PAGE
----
Defining Customer Experience for Long-Term Retention
When it comes to creating a successful sale, customers’ experiences matter from the moment they first engage with a dealership online or in person. Repeating successful experiences requires careful tracking and analysis of each experience to understand which experiences create success. Having that scalable success is the dance of sales, and finding an impeccable team to do this continually is what is required.
What Experience Do You Create? Customers begin their experience with your brand from the moment they visit your website or walk into your showroom or service center. Do your customers experience a predictable and positive engagement? Do you make every guests feel special? Or, in the rush of getting cars out do some of your personnel perform in only a “satisfactory” manner. Not badly, but just “OK,” maybe skipping over something.
We are in the human business selling products for $25K, $45K and over $80K. Leaving customers “satisfied” after a purchase or a visit isn’t empowering for them – nor is it good for your store. Why is it in the hospitality industry, guests frequently use experience words like “outstanding”, or “commendable” or “marvelous and superb”? Isn’t it time to take a page out of this $115 – 500 a night industry and update our review and CSI nomenclature? Instead of using the benchmark term as “satisfied’, upping the ante to “extraordinary” (for example) may begin to shift customers own experience of their experience.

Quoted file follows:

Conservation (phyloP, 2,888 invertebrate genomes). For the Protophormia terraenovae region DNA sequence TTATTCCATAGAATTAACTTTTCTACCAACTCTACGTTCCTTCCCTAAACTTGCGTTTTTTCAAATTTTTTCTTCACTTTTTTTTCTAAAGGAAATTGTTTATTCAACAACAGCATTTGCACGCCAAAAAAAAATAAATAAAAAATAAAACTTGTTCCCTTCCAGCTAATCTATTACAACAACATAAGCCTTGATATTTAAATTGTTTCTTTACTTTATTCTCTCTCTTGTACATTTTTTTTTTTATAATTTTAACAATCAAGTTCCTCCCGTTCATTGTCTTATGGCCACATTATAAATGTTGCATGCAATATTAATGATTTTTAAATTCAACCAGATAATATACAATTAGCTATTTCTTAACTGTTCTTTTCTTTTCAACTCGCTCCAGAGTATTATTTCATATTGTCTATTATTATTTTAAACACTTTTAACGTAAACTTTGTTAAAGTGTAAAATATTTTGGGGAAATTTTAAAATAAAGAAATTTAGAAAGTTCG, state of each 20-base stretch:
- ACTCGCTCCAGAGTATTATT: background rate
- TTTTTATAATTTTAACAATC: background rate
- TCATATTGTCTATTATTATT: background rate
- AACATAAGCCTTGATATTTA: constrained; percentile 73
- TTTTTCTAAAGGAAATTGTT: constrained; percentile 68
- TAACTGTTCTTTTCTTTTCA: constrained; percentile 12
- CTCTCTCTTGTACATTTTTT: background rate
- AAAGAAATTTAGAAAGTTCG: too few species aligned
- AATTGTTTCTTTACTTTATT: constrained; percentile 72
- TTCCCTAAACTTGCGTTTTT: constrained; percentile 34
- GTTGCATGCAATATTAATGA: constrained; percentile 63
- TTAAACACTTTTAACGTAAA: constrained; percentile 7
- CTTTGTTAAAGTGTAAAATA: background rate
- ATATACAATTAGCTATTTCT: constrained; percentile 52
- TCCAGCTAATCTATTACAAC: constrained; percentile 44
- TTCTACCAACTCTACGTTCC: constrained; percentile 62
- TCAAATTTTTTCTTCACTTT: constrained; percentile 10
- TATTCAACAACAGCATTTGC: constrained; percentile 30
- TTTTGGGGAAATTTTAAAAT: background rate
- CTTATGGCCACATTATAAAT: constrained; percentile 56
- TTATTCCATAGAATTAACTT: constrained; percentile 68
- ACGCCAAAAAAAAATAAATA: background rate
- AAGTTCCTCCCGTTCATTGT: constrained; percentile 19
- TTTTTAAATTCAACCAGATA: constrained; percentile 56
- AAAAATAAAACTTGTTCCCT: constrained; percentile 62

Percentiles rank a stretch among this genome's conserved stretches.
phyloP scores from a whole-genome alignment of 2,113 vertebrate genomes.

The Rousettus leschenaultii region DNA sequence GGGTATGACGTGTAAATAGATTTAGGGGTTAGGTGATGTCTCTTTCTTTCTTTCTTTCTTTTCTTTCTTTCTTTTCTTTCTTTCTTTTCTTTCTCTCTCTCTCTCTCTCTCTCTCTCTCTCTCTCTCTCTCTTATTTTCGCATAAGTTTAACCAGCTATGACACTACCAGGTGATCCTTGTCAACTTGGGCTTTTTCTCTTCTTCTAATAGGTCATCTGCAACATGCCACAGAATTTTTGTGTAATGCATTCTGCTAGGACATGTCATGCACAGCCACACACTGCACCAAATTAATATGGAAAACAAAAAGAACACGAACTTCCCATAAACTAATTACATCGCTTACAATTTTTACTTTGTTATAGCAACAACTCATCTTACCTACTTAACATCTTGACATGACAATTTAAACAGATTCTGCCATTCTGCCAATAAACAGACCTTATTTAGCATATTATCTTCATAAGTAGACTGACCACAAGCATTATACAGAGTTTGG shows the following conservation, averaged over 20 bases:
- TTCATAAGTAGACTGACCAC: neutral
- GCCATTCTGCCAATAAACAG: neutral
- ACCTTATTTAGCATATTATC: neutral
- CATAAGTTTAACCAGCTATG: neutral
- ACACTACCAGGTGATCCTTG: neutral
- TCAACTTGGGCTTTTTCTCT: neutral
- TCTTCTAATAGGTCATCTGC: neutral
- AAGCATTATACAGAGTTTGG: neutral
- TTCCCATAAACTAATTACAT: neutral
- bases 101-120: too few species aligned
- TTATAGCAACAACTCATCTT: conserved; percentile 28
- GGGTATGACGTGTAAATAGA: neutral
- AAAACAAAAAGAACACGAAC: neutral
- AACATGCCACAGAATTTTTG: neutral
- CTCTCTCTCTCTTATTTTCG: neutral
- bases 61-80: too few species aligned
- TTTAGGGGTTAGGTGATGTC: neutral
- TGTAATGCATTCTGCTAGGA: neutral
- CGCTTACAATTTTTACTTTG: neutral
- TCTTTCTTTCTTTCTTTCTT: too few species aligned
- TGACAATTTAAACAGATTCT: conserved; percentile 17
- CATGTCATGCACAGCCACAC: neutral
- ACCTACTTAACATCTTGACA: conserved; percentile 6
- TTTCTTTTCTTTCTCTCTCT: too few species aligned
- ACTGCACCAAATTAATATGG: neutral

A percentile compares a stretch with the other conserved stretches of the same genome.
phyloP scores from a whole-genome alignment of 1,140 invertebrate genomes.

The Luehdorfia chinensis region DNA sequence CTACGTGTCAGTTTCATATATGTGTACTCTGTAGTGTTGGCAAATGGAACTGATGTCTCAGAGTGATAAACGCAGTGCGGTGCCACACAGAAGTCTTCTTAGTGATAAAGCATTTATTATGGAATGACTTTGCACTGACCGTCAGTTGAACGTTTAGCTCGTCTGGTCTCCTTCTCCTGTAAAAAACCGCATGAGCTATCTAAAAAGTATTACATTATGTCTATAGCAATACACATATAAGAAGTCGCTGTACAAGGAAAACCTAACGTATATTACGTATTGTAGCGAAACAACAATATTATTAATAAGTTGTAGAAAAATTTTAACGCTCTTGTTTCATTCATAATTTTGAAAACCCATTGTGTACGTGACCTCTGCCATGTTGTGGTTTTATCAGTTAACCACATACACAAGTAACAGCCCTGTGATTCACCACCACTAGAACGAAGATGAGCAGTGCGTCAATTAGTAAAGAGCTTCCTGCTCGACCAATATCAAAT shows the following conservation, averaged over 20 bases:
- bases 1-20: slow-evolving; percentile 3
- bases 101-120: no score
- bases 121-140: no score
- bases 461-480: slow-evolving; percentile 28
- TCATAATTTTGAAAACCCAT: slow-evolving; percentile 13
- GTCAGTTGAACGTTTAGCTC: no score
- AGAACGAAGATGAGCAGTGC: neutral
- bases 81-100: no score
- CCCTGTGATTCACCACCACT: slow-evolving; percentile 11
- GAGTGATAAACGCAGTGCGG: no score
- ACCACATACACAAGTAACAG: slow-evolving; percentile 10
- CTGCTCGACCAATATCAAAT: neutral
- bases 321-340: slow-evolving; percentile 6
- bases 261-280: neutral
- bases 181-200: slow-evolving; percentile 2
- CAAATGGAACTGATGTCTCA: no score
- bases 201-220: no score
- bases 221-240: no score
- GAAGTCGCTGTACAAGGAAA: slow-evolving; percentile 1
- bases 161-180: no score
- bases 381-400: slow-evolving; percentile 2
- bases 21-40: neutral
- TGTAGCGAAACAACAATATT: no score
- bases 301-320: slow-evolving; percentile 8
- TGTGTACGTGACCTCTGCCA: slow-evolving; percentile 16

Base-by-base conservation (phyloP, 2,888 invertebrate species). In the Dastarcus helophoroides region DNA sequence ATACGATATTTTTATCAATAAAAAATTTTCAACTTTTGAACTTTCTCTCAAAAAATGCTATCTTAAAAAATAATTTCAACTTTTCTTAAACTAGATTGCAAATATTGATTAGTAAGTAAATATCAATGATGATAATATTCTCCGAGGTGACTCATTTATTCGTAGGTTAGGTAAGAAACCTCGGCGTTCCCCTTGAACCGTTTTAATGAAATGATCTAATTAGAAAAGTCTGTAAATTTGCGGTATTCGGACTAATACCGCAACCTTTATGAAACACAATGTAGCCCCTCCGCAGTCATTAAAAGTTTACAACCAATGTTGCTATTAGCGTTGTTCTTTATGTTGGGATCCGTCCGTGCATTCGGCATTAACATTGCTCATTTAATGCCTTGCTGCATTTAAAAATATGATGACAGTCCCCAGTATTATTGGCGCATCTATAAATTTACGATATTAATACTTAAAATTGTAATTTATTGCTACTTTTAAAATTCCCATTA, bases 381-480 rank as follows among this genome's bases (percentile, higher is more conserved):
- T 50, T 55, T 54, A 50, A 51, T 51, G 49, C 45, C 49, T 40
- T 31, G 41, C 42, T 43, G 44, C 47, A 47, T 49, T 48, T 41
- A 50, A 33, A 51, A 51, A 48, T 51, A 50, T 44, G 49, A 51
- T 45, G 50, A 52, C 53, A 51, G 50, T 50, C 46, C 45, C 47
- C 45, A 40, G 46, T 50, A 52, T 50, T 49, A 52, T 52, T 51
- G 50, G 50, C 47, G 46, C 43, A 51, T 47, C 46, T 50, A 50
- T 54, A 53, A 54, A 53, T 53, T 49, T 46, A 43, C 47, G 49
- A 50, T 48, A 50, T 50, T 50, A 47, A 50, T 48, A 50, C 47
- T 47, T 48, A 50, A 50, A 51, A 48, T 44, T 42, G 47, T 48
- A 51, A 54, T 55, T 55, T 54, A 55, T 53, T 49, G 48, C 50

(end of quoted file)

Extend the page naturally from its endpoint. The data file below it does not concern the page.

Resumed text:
Training your employees to provide a cohesive engagement and experience with each and every customer and digital guest is imperative.
Do You Meet Expectations Continuously? The way to create repeat customers is for them to know that your dealership solves problems with little effort. Once you create a predictable, consistent experience, it is important to measure your success. Here are 3 ways to track and evaluate your customer processes.
1. Encourage customer feedback. At each step in the process, your employees can solicit feedback about customer experience. Create a list of questions your staff can ask to ensure your customers’ needs are being met. Provide training so your staff understands the subtleties of body language and verbal responses. When someone detects that a customer is dissatisfied, be sure they are empowered to find an answer.
2.Be the customer. Mentally put yourself in the customer’s shoes. When they are waiting for someone, do they have a comfortable, quiet place to work or relax? Or, is the TV blaring? Do they have a choice? Would you gladly exchange places with your customers? Check in with customers while they are waiting to see if there is something else they would like you to add.
3. Solicit honest reviews. Talk to your prospects and customers. Let them know you value their feedback, good or bad. Bad reviews should be accepted as gifts. People aren’t always willing to tell you what they don’t like, but they are very willing to tell others. Observe on the floor discussion and work to intercept issues as they are happening and move to correct immediately. An inconvenienced customer can turn into a loyal advocate if they know you solve their issues quickly.
In competitive environments like the car industry, customer experience matters. Being known as a dealership who provides a total, convenient experience will deliver results to your bottom line.